Presently industrial robots are in cages, that is true and that is why. BUT in the future we are anticipating that the situation will be "robots anong us", and there will not be any such cages. Then comes the real concern that some organization like microsoft will produce an operating system that is so very bloated and huge that it will invariably contain a whole lot of bugs and errors and things that are intrinsicly flawed, similar to their current and past products that need repeated fixes patched in. That is my whole point, in response to the original question. What we can hope for is that all robots will continue to have that big red "STOP" button that kills all motion conmpletely independant of any control software. Not everybody understands the real value of the "ESTOP" function, or how vital that red button is.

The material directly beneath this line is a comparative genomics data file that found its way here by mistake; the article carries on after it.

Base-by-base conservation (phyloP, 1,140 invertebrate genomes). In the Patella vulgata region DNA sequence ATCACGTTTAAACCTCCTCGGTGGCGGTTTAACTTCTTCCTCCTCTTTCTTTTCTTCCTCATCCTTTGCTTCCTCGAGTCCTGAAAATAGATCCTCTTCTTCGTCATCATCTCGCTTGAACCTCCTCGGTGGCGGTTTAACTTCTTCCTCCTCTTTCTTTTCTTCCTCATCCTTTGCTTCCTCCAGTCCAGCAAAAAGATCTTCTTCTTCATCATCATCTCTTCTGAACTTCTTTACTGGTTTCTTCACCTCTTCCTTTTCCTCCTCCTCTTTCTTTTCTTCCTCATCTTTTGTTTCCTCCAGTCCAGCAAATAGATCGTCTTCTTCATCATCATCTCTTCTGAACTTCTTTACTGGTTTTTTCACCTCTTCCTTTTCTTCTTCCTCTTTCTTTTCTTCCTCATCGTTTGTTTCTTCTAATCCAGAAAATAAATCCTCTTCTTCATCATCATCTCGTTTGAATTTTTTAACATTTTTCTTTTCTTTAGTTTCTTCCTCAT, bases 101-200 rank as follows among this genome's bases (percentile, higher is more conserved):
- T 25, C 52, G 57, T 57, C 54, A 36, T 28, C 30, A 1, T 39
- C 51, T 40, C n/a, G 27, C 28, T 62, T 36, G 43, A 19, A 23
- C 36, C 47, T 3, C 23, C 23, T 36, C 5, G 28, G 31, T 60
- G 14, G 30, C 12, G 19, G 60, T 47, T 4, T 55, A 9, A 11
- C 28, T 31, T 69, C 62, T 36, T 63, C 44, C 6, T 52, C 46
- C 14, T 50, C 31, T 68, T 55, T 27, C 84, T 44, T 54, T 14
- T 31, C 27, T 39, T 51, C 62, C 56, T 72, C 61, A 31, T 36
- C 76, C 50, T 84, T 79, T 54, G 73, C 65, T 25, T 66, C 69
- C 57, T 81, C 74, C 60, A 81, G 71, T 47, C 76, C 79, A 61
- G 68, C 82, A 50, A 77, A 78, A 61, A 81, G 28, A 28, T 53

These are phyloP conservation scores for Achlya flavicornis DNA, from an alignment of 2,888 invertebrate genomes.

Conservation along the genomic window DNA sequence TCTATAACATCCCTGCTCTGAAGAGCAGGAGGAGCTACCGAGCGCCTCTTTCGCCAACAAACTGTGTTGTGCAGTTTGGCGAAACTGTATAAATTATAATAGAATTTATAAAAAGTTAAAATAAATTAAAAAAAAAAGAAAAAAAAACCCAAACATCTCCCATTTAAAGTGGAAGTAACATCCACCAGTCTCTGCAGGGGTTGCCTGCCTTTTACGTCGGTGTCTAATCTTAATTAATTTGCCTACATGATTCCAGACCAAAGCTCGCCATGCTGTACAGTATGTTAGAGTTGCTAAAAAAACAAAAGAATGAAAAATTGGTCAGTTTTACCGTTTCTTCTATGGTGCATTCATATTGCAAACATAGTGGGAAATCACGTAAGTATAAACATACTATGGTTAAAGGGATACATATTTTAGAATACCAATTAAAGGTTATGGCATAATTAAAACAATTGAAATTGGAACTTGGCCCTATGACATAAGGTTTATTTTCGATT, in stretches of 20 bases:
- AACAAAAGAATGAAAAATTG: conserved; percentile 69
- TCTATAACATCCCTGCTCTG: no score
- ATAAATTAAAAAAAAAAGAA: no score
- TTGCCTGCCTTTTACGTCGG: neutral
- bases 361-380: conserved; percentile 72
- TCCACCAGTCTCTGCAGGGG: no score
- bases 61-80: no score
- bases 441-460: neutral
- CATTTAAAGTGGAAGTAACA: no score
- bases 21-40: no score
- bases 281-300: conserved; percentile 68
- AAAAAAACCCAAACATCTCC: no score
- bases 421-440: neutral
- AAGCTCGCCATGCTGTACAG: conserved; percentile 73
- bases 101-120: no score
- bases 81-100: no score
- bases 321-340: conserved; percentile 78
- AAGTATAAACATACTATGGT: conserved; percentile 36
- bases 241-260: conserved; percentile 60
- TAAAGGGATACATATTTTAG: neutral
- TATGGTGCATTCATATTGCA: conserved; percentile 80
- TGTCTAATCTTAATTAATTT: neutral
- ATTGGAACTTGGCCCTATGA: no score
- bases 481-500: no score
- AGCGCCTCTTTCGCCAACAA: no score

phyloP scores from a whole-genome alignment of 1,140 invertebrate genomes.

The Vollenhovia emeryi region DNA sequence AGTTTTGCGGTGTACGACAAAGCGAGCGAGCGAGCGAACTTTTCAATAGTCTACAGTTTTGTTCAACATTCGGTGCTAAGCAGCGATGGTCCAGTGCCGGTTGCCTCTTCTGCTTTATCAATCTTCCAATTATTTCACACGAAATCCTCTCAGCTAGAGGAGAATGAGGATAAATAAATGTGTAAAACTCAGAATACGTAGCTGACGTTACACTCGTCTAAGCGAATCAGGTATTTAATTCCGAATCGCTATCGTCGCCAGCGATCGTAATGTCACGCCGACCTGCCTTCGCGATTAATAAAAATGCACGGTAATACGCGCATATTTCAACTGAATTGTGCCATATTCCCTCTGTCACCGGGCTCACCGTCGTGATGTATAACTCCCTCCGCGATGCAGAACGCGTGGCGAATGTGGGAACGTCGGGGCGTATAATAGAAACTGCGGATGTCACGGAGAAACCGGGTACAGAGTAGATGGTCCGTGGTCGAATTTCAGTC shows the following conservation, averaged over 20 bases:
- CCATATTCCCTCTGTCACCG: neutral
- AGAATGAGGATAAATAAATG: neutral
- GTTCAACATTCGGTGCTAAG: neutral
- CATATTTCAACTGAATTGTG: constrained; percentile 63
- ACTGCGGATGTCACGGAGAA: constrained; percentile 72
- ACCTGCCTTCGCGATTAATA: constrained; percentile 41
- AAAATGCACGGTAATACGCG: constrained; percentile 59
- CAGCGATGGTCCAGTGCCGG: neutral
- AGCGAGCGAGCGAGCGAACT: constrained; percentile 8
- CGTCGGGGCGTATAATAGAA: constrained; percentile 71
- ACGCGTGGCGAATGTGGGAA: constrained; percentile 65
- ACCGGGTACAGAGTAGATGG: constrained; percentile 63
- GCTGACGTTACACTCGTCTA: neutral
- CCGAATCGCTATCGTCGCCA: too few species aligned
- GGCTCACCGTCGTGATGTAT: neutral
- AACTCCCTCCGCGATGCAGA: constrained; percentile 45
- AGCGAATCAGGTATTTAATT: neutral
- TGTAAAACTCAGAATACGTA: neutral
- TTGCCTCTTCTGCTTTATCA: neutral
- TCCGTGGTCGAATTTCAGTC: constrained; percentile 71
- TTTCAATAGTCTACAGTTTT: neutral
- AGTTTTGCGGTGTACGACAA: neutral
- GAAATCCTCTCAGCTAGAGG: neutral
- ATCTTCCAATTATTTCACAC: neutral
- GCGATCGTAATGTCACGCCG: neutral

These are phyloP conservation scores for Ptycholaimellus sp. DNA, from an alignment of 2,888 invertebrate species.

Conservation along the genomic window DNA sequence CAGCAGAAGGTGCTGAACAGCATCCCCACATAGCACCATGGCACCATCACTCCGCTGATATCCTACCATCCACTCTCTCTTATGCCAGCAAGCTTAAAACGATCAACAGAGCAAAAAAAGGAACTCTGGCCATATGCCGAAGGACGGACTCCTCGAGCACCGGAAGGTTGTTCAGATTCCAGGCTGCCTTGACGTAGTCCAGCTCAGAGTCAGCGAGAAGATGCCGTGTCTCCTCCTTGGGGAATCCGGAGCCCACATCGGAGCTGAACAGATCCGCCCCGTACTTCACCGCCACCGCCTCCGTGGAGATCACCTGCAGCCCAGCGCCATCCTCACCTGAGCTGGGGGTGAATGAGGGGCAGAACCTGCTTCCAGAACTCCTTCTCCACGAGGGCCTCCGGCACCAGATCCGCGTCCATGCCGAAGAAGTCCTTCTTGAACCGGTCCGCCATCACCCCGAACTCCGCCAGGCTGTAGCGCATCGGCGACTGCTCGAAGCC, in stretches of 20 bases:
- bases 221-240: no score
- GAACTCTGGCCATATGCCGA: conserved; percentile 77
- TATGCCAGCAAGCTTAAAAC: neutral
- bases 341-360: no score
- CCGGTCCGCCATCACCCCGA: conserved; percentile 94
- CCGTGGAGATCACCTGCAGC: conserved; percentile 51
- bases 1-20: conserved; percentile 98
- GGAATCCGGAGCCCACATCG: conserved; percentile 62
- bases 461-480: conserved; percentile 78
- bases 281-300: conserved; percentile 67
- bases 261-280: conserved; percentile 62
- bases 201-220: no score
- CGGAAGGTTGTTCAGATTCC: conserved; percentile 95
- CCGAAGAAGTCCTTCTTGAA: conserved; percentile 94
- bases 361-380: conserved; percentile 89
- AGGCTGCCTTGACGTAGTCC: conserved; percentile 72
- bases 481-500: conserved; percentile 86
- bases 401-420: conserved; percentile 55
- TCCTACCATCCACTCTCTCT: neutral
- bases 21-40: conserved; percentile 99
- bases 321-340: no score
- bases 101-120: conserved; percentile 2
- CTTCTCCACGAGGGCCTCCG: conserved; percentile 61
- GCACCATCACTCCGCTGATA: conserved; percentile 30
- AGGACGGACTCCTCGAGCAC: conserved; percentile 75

Charles, it is certainly not am product of immagination by any means. There have been large chunks of "hidden" code located in programs since the early versions of windows. Consider that one early version would produce pictures of the programmers if given the correct word. And that was on an OS that fit on just a very few floppy disks.
So there could certainly be all kinds of functions hidden in the huge chunks of code that we have for safety systems now. Look at Toy Ota and the problems that they have had, and their control system ignores the accelleration mode faults.
OF course there are processes and procedures for producing good code that is well documented, but that methodology does require a bit more effort and a lot more discipline, and probably a smaller ego as well.